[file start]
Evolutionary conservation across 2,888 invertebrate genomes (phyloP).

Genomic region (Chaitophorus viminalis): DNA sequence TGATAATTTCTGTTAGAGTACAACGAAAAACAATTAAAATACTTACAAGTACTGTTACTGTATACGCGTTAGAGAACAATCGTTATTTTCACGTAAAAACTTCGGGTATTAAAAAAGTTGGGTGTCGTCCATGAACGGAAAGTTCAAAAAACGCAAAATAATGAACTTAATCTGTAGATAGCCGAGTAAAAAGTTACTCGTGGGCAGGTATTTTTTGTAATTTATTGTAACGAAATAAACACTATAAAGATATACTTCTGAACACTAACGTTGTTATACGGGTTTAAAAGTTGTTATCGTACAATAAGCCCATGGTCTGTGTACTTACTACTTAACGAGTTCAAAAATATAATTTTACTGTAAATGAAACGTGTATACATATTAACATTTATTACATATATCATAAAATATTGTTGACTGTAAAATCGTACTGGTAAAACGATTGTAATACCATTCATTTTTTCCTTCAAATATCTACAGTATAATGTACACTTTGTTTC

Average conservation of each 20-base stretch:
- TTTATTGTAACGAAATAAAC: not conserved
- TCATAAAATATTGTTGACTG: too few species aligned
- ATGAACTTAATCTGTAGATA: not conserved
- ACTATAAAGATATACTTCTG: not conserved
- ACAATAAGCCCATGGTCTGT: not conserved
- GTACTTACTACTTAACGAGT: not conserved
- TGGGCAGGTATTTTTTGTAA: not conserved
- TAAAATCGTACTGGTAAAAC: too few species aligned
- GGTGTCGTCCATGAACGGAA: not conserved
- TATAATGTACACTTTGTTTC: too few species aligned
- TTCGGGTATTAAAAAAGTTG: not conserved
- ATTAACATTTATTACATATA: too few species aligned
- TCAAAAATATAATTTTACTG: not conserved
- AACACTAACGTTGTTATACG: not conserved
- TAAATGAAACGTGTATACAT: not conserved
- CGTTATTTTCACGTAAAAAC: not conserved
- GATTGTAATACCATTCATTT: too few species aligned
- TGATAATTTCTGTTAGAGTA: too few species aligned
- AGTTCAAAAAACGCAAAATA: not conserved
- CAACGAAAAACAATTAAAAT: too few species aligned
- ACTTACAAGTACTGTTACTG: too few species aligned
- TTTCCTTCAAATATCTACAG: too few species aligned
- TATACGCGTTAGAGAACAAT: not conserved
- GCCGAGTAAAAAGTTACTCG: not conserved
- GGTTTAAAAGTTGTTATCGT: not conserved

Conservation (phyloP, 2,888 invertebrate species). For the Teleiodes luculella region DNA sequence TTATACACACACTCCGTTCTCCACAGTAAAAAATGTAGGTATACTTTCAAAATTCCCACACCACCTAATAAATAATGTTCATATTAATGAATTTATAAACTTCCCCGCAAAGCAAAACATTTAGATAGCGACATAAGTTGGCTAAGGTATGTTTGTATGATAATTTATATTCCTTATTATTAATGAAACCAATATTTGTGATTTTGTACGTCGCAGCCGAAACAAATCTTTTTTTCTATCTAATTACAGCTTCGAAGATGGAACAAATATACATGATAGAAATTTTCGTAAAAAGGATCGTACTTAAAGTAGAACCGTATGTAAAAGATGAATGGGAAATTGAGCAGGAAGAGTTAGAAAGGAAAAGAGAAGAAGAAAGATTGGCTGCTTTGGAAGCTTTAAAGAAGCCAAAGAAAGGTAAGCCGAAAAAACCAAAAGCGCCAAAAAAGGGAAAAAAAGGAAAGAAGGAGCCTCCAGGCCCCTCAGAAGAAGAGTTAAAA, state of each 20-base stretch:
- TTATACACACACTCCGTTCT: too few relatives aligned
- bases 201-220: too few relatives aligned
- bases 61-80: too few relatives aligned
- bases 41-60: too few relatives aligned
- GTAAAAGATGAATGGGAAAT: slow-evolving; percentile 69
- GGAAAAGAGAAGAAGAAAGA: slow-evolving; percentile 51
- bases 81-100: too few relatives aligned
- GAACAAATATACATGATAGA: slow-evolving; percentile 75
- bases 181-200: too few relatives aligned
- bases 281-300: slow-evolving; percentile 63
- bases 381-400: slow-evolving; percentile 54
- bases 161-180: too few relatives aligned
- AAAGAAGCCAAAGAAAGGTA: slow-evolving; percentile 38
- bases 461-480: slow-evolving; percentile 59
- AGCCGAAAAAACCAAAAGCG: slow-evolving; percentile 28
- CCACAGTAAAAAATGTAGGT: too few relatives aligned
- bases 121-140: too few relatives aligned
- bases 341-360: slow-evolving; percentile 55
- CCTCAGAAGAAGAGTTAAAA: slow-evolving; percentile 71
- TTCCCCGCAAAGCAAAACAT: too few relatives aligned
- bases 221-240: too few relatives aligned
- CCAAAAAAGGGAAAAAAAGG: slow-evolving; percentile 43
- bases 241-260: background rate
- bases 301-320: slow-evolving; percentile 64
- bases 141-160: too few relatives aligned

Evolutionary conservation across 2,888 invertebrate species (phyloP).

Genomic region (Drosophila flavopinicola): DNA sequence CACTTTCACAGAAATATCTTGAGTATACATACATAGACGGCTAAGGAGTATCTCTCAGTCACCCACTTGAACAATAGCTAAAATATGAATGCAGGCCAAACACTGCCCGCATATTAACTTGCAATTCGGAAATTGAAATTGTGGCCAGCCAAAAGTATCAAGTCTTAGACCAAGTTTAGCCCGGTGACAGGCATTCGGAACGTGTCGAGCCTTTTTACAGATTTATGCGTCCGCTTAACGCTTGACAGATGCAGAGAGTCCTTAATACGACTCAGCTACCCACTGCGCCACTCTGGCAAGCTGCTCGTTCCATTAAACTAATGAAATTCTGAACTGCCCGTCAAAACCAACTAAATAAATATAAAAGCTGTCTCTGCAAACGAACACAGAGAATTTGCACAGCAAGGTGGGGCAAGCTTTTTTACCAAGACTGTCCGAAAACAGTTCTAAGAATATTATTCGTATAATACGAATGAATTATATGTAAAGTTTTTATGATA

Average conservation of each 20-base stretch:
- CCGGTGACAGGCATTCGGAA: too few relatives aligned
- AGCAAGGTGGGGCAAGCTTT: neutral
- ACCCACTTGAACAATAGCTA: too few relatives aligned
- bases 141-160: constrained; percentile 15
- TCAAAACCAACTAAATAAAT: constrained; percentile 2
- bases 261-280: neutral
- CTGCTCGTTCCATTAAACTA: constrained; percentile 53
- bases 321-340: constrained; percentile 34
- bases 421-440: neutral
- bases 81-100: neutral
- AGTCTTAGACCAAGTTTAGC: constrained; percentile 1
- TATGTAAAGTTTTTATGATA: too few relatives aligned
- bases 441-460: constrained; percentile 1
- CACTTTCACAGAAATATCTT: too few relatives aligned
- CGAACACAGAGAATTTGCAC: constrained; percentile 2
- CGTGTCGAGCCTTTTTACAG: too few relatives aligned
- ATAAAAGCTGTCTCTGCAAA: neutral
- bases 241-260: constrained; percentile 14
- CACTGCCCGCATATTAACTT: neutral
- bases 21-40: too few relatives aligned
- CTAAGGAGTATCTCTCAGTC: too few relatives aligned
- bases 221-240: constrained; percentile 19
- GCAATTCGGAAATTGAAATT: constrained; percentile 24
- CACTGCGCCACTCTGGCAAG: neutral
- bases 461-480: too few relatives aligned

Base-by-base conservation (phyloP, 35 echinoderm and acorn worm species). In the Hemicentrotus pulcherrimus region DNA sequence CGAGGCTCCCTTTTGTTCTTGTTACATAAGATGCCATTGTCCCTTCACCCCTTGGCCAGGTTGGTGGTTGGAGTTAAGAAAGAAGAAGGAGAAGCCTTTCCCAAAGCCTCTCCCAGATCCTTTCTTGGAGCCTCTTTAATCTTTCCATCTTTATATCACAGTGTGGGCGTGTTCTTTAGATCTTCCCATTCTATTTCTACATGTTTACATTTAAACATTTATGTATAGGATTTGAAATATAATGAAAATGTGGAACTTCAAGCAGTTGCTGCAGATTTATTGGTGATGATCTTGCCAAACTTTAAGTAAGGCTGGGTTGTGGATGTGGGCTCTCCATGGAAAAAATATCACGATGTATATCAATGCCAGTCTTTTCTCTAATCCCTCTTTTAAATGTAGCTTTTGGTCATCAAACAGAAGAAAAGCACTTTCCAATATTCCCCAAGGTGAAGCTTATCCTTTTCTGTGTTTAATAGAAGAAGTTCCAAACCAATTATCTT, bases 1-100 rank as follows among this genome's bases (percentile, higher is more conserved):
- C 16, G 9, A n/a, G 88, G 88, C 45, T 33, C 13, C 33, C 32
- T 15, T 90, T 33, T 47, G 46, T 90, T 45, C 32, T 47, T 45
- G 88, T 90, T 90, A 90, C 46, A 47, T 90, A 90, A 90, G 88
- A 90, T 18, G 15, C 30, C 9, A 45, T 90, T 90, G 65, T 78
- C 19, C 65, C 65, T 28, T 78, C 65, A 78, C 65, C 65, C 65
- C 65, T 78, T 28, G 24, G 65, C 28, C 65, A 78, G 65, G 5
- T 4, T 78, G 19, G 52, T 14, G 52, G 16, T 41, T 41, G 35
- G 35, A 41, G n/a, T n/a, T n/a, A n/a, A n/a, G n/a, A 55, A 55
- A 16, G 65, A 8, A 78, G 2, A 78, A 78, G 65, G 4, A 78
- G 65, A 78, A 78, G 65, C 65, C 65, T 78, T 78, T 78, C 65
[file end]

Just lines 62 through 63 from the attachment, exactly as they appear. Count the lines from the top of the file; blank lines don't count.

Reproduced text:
- TCAAAACCAACTAAATAAAT: constrained; percentile 2
- bases 261-280: neutral